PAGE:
Chhath Puja, also known as Chhathi Puja, is an ancient Hindu festival dedicated to the Sun God Surya and Chhathi Maiya, a form of Devi who is considered the sister of Surya. The festival is celebrated primarily in the Indian states of Bihar, Uttar Pradesh, Jharkhand, and Nepal, and is also observed by diaspora communities around the world.
Chhath Puja is a four-day festival that typically falls in late October or early November, coinciding with the Hindu month of Kartik. Devotees observe a strict fast for the entire duration of the festival, abstaining from all food and water. The rituals of Chhath Puja are characterized by their austerity and devotion to the Sun God.
The main rituals of Chhath Puja include:
Nahay-Khay: Devotees take a holy bath in a river or pond, symbolizing purification and preparation for the upcoming rituals.
Karna: Devotees offer prayers to Surya and Chhathi Maiya, expressing their gratitude and seeking their blessings.
Sandhya Argh: Devotees offer arghya (offerings) to the setting sun, standing knee-deep in water.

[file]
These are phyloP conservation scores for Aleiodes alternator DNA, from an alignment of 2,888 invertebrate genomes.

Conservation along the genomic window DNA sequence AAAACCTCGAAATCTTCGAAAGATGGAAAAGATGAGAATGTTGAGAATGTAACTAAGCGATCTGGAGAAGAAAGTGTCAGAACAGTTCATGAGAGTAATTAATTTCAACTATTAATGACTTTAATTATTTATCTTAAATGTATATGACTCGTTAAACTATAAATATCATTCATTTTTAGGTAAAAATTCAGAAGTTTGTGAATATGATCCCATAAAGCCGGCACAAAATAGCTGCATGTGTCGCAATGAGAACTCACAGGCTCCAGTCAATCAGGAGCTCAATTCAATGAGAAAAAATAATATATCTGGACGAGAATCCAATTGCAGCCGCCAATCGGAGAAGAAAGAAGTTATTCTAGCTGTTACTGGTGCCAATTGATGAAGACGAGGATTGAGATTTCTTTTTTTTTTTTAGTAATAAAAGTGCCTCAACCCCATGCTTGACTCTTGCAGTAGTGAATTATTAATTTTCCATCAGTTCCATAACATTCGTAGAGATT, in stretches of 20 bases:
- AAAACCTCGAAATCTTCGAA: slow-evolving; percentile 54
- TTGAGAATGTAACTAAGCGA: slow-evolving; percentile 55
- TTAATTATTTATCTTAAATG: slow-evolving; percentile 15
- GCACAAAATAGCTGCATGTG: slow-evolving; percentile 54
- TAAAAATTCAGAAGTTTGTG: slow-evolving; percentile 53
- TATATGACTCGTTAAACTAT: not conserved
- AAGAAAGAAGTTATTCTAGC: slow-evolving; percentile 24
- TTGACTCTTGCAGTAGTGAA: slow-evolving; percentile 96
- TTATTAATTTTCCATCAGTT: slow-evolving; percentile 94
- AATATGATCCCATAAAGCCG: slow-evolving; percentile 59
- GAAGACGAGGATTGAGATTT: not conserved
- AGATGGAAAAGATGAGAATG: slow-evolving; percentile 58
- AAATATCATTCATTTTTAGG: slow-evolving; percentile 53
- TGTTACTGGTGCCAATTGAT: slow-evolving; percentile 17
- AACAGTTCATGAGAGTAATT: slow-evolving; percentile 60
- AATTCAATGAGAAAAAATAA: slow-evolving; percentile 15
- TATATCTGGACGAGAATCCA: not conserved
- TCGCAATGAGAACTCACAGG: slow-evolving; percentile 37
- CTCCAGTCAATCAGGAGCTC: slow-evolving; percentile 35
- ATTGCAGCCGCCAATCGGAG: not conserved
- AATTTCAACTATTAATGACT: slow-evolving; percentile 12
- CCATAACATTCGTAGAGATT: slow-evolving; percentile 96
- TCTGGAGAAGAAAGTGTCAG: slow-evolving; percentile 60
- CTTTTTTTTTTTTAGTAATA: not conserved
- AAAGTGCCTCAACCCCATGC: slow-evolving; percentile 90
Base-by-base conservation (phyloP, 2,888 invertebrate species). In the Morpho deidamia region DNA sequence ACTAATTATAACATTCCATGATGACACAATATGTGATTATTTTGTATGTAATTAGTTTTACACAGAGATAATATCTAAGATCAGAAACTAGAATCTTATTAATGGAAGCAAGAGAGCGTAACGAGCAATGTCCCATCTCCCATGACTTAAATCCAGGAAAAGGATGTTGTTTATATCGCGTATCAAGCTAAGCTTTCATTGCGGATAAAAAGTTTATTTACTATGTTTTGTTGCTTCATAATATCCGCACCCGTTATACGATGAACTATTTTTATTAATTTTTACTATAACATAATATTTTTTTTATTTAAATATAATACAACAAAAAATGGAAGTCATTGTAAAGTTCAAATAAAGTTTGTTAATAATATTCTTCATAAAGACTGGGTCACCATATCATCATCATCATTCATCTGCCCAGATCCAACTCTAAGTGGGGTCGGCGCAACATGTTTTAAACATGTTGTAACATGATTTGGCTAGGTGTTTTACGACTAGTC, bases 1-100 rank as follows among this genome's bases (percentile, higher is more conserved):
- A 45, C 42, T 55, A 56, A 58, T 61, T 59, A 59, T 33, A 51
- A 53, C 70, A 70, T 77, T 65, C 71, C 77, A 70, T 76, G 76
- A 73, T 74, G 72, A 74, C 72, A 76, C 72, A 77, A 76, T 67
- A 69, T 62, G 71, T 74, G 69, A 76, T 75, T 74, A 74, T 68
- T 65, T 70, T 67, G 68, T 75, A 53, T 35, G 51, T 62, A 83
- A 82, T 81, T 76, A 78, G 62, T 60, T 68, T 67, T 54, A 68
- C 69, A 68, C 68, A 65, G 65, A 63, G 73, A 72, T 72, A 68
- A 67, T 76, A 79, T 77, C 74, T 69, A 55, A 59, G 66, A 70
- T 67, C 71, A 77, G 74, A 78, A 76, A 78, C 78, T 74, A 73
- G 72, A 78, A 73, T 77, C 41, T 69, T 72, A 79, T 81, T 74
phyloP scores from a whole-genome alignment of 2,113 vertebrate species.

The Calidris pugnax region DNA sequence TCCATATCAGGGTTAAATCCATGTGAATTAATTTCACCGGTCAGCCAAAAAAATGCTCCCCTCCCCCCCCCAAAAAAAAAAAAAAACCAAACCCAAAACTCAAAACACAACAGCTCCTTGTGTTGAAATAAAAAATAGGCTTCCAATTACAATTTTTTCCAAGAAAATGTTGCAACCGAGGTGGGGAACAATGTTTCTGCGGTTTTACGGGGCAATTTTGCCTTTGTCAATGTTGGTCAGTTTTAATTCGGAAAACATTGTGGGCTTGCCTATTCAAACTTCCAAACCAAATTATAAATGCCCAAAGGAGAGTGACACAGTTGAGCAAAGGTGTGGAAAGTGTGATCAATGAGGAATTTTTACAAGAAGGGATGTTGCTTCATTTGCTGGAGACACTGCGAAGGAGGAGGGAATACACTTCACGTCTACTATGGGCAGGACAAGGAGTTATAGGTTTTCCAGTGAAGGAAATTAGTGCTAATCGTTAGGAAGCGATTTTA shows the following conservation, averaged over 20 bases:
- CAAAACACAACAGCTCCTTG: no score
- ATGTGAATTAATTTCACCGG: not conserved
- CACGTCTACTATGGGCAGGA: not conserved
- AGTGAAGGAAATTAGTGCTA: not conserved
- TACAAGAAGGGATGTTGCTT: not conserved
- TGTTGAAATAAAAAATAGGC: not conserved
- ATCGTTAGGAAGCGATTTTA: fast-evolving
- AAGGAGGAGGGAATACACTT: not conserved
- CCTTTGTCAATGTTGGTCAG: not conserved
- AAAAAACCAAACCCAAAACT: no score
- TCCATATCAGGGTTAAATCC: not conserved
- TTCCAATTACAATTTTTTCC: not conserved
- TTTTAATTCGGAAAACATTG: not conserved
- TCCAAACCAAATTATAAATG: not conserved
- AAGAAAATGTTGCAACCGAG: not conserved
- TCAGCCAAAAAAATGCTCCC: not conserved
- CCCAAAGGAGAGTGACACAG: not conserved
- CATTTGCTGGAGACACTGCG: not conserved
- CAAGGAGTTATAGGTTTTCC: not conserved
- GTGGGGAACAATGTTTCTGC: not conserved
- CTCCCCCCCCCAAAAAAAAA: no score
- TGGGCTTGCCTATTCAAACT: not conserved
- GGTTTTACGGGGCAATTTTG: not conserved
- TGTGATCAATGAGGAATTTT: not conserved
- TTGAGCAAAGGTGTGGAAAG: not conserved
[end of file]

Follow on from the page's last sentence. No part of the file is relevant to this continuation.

Pravarti: Devotees perform a ritualistic circumambulation of a sacred sugarcane stalk, representing the sun’s journey across the sky.
Usha Argh: Devotees offer arghya to the rising sun, once again standing knee-deep in water.
Prasad: Devotees break their fast by consuming thekua, a sweet dish made from wheat, jaggery, and dry fruits, which has been offered to the Sun God.
Chhath Puja is a deeply significant festival for devotees, who view it as an opportunity to express their devotion to the Sun God and Chhathi Maiya and seek their blessings for a prosperous and fulfilling life. The festival’s rituals, though demanding, are believed to bring immense spiritual benefits and strengthen the connection between devotees and the divine.